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Delivering clear and precise information each day, placing the reader at the center of our business, these are Le Figaro's ambitions.
One of France's oldest newspaper groups, Société du Figaro S.A. reigns as one of the country's major media players. The company is focused on its daily newspaper, Le Figaro, the country's leading daily with an average circulation of around two million. The success of its newspaper has led Société du Figaro to build up a stable of related titles, including Le Figaro Magazine, a leading weekly news and information magazine; the newspaper supplement Le Figaro Enterprises, formerly Le Figaro Economique; the highly popular Madame Figaro, which, in addition to its success in France is also published in Japan, Taiwan, China, and Korea; and the more specialized titles Le Figaro Patrimoine, Le Figaro Etudiant, L'indicateur Bertrand, and Le Figaroscope. Société du Figaro is itself wholly owned by media group Socpresse, which in turn is controlled by the Hersant family. The highly secretive Socpresse controls a larger list of French regional and media newspaper titles, as well as newspapers in the French Antilles, and is said to control as much as 30 percent of the French news media market. Socpresse also acquired two widely read French news and information magazines, L'Expansion and L'Express in 2002. At the end of 2003, Société du Figaro sparked controversy in the French media market when it announced its intention to pull out of the Paris Press Trade Union. Société du Figaro has never officially released sales figures, although sales have been estimated to top EUR 500 million ($480 million) in 2002.
Making Newspaper History in 19th Century France
The origins of Société du Figaro reach back to the early years of the Parisian press. An early version of the newspaper appeared in 1826 under the leadership of Maurice Alhoy and Auguste Lepoitevin Saint-Alme. The daily, which comprised four pages, remained in publication until 1833. A number of attempts were made to revive the paper over the next three decades, with a total of nine different newspapers using the name Figaro or Le Figaro appearing between the years 1835 and 1847 alone.
In 1854, Hippolyte de Villemessant launched a rendition of Figaro that met with more lasting success. The new Figaro initially appeared as a weekly paper that distinguished itself by its opinionated editorial stance. Villemessant proved an innovator in the French newspaper world, introducing the concept of regularly published features and sections and adding news briefs that forced journalists to adopt a more clear, concise style. Figaro enjoyed early success, and by 1856 the paper began publishing as a bi-weekly.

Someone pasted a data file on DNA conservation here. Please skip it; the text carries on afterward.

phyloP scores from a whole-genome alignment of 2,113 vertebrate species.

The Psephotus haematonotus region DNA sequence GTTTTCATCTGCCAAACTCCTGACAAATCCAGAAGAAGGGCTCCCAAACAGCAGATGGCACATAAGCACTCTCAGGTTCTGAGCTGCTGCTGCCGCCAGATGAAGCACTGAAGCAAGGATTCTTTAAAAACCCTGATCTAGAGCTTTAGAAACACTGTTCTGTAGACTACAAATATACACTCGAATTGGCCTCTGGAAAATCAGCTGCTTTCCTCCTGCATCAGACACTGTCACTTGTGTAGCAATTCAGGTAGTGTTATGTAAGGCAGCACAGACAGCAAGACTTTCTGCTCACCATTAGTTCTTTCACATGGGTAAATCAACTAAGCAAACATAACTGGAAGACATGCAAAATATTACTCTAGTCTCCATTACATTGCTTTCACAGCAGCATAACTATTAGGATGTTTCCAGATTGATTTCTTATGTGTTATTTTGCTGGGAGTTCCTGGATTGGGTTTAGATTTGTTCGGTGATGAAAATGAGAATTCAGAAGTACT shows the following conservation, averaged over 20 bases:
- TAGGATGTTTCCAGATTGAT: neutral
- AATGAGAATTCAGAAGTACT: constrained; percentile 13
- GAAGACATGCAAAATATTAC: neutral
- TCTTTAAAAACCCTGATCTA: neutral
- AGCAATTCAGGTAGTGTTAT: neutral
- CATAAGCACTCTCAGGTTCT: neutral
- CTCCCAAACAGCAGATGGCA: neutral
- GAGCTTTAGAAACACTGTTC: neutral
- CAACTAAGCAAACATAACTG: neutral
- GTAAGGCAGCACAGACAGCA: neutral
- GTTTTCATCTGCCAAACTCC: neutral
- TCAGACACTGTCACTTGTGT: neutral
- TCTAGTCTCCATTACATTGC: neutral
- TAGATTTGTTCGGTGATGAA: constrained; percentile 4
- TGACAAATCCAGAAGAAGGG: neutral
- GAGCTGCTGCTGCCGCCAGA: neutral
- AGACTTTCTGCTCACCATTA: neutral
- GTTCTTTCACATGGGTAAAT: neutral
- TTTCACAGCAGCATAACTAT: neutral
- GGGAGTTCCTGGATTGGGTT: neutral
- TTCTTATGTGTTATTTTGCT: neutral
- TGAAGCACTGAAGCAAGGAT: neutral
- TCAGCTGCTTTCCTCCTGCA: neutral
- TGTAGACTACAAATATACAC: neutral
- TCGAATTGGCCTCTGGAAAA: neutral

In the early 1860s, Figaro was faced with the emergence of a rival paper, Le Petit Journal. Although targeting a market that was more populist than that of Figaro, the new paper's fast growth nevertheless threatened Figaro's own growing subscriber base. In 1865, Villemessant quickly launched a second newspaper, the daily L'Evenement, as a direct competitor to Le Petit Journal. However, Villemessant's new publication failed to catch up to its rival; worse, in 1866, after publishing on article on "the rights of the poor," L'Evenement was banned by the French government.
In response, Villemessant converted Figaro into a daily newspaper, and, on its second day of publication, the newspaper took on the name Le Figaro. The newly expanded newspaper displayed an avowedly apolitical stance and began catering to a less exclusive class of readers. At the end of 1866, the newspaper commissioned a certified circulation count--the first French newspaper to do so--and Le Figaro's official circulation was placed at 56,000, including 15,000 subscribers.
The liberalization of the press in the late 1860s encouraged Le Figaro to adopt a more political tone. The paper also began to attract leading names in the French press and literary scene, such as the controversial Henri Rochefort, Emile Zola, Alexandre Dumas, and Alphonse Daudet.
The Commune of Paris of 1871 formed a turning point for Le Figaro. Suppressed by the Communards soon after the revolt, Le Figaro resumed publication only after the victory of Versailles several weeks later. Le Figaro now adopted an editorial policy favoring the conservative political viewpoint and quickly became the newspaper of reference for Paris's bourgeois and aristocratic classes. The newspaper's right-of-center political affiliation became its hallmark and enabled the company to build a solid and consistent readership base.
Villemessant continued to lead the newspaper until his death in 1879. In 1874, Le Figaro expanded its format to eight pages. The newspaper then became the first in France to feature weather information in its pages in 1876. Villemessant had by then begun to prepare his successors, taking on Francis Magnard as editor-in-chief in 1875. Magnard then became one of three co-directors of the newspaper after Villemessant's death.
Le Figaro served as the launching point for Emile Zola's campaign during the Dreyfus affaire at the turn of the century, a campaign which culminated in the famous "J'accuse" published in rival paper L'Aurore in 1898. The newspaper continued to innovate into the new century, adding a new weekly literary supplement in 1906. That year also saw the publication of the first photograph, one illustrating an advertisement, in the newspaper's pages. Le Figaro did not use photographs to illustrate news items until 1934.